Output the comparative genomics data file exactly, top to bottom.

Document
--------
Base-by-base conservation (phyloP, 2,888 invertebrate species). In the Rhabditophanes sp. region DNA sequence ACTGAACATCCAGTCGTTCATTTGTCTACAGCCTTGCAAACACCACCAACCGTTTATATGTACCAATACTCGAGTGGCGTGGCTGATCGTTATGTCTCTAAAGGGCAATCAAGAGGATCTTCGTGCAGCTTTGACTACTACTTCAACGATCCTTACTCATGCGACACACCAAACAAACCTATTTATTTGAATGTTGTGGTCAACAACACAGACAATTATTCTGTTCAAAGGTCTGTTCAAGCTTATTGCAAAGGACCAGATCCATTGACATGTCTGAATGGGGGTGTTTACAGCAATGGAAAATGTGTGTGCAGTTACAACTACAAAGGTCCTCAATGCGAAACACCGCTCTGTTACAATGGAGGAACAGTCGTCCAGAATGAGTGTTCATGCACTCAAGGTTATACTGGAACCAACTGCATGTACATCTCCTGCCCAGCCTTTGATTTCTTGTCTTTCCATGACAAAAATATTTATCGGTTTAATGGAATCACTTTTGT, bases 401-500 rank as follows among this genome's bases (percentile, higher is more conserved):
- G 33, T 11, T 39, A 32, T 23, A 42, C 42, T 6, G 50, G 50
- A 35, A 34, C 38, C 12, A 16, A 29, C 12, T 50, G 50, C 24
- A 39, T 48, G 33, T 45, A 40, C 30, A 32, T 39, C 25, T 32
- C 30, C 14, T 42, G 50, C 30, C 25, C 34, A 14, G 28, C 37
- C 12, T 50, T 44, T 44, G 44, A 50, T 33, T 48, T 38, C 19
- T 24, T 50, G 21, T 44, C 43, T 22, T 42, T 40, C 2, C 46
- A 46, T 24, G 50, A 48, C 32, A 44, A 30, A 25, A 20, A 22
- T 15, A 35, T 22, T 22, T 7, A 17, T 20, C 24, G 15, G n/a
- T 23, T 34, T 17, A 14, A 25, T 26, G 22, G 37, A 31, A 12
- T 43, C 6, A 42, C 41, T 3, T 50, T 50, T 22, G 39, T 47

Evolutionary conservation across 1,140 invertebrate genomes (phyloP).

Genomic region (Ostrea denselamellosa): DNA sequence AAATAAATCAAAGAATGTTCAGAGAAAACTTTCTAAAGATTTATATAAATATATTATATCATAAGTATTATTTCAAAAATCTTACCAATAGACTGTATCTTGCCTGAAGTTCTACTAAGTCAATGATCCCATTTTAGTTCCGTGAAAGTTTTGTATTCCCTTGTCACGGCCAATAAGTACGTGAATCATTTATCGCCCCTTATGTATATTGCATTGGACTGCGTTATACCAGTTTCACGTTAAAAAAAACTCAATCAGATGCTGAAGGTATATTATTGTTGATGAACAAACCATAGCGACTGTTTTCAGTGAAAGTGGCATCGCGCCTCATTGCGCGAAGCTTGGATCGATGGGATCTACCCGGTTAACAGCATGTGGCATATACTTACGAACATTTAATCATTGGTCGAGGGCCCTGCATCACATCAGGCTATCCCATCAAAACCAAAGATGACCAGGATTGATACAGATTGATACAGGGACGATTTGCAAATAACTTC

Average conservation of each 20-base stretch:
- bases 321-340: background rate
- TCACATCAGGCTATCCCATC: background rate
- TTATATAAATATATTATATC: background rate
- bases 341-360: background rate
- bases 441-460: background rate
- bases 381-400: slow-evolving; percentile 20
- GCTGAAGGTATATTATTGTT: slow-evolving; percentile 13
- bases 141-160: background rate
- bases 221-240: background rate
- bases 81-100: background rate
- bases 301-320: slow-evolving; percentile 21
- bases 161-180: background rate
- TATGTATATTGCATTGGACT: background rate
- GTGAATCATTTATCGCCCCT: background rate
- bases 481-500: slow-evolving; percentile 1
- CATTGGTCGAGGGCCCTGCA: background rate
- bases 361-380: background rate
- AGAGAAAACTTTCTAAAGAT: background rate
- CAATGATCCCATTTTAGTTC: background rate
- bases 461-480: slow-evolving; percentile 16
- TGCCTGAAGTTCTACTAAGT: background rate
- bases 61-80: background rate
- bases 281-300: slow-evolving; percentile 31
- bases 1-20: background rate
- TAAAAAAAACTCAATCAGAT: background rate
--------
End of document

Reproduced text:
Base-by-base conservation (phyloP, 2,888 invertebrate species). In the Rhabditophanes sp. region DNA sequence ACTGAACATCCAGTCGTTCATTTGTCTACAGCCTTGCAAACACCACCAACCGTTTATATGTACCAATACTCGAGTGGCGTGGCTGATCGTTATGTCTCTAAAGGGCAATCAAGAGGATCTTCGTGCAGCTTTGACTACTACTTCAACGATCCTTACTCATGCGACACACCAAACAAACCTATTTATTTGAATGTTGTGGTCAACAACACAGACAATTATTCTGTTCAAAGGTCTGTTCAAGCTTATTGCAAAGGACCAGATCCATTGACATGTCTGAATGGGGGTGTTTACAGCAATGGAAAATGTGTGTGCAGTTACAACTACAAAGGTCCTCAATGCGAAACACCGCTCTGTTACAATGGAGGAACAGTCGTCCAGAATGAGTGTTCATGCACTCAAGGTTATACTGGAACCAACTGCATGTACATCTCCTGCCCAGCCTTTGATTTCTTGTCTTTCCATGACAAAAATATTTATCGGTTTAATGGAATCACTTTTGT, bases 401-500 rank as follows among this genome's bases (percentile, higher is more conserved):
- G 33, T 11, T 39, A 32, T 23, A 42, C 42, T 6, G 50, G 50
- A 35, A 34, C 38, C 12, A 16, A 29, C 12, T 50, G 50, C 24
- A 39, T 48, G 33, T 45, A 40, C 30, A 32, T 39, C 25, T 32
- C 30, C 14, T 42, G 50, C 30, C 25, C 34, A 14, G 28, C 37
- C 12, T 50, T 44, T 44, G 44, A 50, T 33, T 48, T 38, C 19
- T 24, T 50, G 21, T 44, C 43, T 22, T 42, T 40, C 2, C 46
- A 46, T 24, G 50, A 48, C 32, A 44, A 30, A 25, A 20, A 22
- T 15, A 35, T 22, T 22, T 7, A 17, T 20, C 24, G 15, G n/a
- T 23, T 34, T 17, A 14, A 25, T 26, G 22, G 37, A 31, A 12
- T 43, C 6, A 42, C 41, T 3, T 50, T 50, T 22, G 39, T 47

Evolutionary conservation across 1,140 invertebrate genomes (phyloP).

Genomic region (Ostrea denselamellosa): DNA sequence AAATAAATCAAAGAATGTTCAGAGAAAACTTTCTAAAGATTTATATAAATATATTATATCATAAGTATTATTTCAAAAATCTTACCAATAGACTGTATCTTGCCTGAAGTTCTACTAAGTCAATGATCCCATTTTAGTTCCGTGAAAGTTTTGTATTCCCTTGTCACGGCCAATAAGTACGTGAATCATTTATCGCCCCTTATGTATATTGCATTGGACTGCGTTATACCAGTTTCACGTTAAAAAAAACTCAATCAGATGCTGAAGGTATATTATTGTTGATGAACAAACCATAGCGACTGTTTTCAGTGAAAGTGGCATCGCGCCTCATTGCGCGAAGCTTGGATCGATGGGATCTACCCGGTTAACAGCATGTGGCATATACTTACGAACATTTAATCATTGGTCGAGGGCCCTGCATCACATCAGGCTATCCCATCAAAACCAAAGATGACCAGGATTGATACAGATTGATACAGGGACGATTTGCAAATAACTTC

Average conservation of each 20-base stretch:
- bases 321-340: background rate
- TCACATCAGGCTATCCCATC: background rate
- TTATATAAATATATTATATC: background rate
- bases 341-360: background rate
- bases 441-460: background rate
- bases 381-400: slow-evolving; percentile 20
- GCTGAAGGTATATTATTGTT: slow-evolving; percentile 13
- bases 141-160: background rate
- bases 221-240: background rate
- bases 81-100: background rate
- bases 301-320: slow-evolving; percentile 21
- bases 161-180: background rate
- TATGTATATTGCATTGGACT: background rate
- GTGAATCATTTATCGCCCCT: background rate
- bases 481-500: slow-evolving; percentile 1
- CATTGGTCGAGGGCCCTGCA: background rate
- bases 361-380: background rate
- AGAGAAAACTTTCTAAAGAT: background rate
- CAATGATCCCATTTTAGTTC: background rate
- bases 461-480: slow-evolving; percentile 16
- TGCCTGAAGTTCTACTAAGT: background rate
- bases 61-80: background rate
- bases 281-300: slow-evolving; percentile 31
- bases 1-20: background rate
- TAAAAAAAACTCAATCAGAT: background rate